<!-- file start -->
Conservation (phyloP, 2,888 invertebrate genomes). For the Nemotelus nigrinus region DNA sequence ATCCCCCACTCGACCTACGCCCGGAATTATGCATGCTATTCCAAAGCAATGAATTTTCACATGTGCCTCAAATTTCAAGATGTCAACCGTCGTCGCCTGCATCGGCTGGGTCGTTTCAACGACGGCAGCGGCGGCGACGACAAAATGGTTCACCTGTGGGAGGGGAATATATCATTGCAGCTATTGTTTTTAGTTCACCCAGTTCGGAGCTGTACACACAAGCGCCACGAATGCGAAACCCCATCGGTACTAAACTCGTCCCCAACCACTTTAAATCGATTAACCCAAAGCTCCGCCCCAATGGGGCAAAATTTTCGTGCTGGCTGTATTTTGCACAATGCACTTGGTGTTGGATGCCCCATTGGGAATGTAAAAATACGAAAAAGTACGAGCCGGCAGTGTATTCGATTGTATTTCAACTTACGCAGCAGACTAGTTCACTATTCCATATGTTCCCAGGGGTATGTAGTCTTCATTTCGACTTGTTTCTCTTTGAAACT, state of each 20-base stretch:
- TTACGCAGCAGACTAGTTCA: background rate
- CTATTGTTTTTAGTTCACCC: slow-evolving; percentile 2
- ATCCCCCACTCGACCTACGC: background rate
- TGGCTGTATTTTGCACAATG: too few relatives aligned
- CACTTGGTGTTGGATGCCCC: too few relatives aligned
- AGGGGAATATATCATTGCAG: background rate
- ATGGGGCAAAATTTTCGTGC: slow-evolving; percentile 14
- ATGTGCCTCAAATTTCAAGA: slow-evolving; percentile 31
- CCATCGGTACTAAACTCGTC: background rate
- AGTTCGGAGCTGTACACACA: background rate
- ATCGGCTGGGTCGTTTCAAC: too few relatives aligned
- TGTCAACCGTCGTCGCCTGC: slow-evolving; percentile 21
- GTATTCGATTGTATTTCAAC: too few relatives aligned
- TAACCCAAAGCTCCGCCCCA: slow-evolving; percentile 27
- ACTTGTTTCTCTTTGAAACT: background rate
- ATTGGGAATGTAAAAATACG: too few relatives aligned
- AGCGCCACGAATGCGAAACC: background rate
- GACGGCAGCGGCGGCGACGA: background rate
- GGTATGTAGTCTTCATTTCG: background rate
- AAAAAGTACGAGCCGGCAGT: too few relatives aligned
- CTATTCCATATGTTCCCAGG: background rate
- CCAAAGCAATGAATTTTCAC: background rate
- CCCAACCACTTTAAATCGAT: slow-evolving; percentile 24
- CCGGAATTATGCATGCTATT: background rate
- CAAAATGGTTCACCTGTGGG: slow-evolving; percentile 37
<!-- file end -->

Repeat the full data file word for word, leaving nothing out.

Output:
Conservation (phyloP, 2,888 invertebrate genomes). For the Nemotelus nigrinus region DNA sequence ATCCCCCACTCGACCTACGCCCGGAATTATGCATGCTATTCCAAAGCAATGAATTTTCACATGTGCCTCAAATTTCAAGATGTCAACCGTCGTCGCCTGCATCGGCTGGGTCGTTTCAACGACGGCAGCGGCGGCGACGACAAAATGGTTCACCTGTGGGAGGGGAATATATCATTGCAGCTATTGTTTTTAGTTCACCCAGTTCGGAGCTGTACACACAAGCGCCACGAATGCGAAACCCCATCGGTACTAAACTCGTCCCCAACCACTTTAAATCGATTAACCCAAAGCTCCGCCCCAATGGGGCAAAATTTTCGTGCTGGCTGTATTTTGCACAATGCACTTGGTGTTGGATGCCCCATTGGGAATGTAAAAATACGAAAAAGTACGAGCCGGCAGTGTATTCGATTGTATTTCAACTTACGCAGCAGACTAGTTCACTATTCCATATGTTCCCAGGGGTATGTAGTCTTCATTTCGACTTGTTTCTCTTTGAAACT, state of each 20-base stretch:
- TTACGCAGCAGACTAGTTCA: background rate
- CTATTGTTTTTAGTTCACCC: slow-evolving; percentile 2
- ATCCCCCACTCGACCTACGC: background rate
- TGGCTGTATTTTGCACAATG: too few relatives aligned
- CACTTGGTGTTGGATGCCCC: too few relatives aligned
- AGGGGAATATATCATTGCAG: background rate
- ATGGGGCAAAATTTTCGTGC: slow-evolving; percentile 14
- ATGTGCCTCAAATTTCAAGA: slow-evolving; percentile 31
- CCATCGGTACTAAACTCGTC: background rate
- AGTTCGGAGCTGTACACACA: background rate
- ATCGGCTGGGTCGTTTCAAC: too few relatives aligned
- TGTCAACCGTCGTCGCCTGC: slow-evolving; percentile 21
- GTATTCGATTGTATTTCAAC: too few relatives aligned
- TAACCCAAAGCTCCGCCCCA: slow-evolving; percentile 27
- ACTTGTTTCTCTTTGAAACT: background rate
- ATTGGGAATGTAAAAATACG: too few relatives aligned
- AGCGCCACGAATGCGAAACC: background rate
- GACGGCAGCGGCGGCGACGA: background rate
- GGTATGTAGTCTTCATTTCG: background rate
- AAAAAGTACGAGCCGGCAGT: too few relatives aligned
- CTATTCCATATGTTCCCAGG: background rate
- CCAAAGCAATGAATTTTCAC: background rate
- CCCAACCACTTTAAATCGAT: slow-evolving; percentile 24
- CCGGAATTATGCATGCTATT: background rate
- CAAAATGGTTCACCTGTGGG: slow-evolving; percentile 37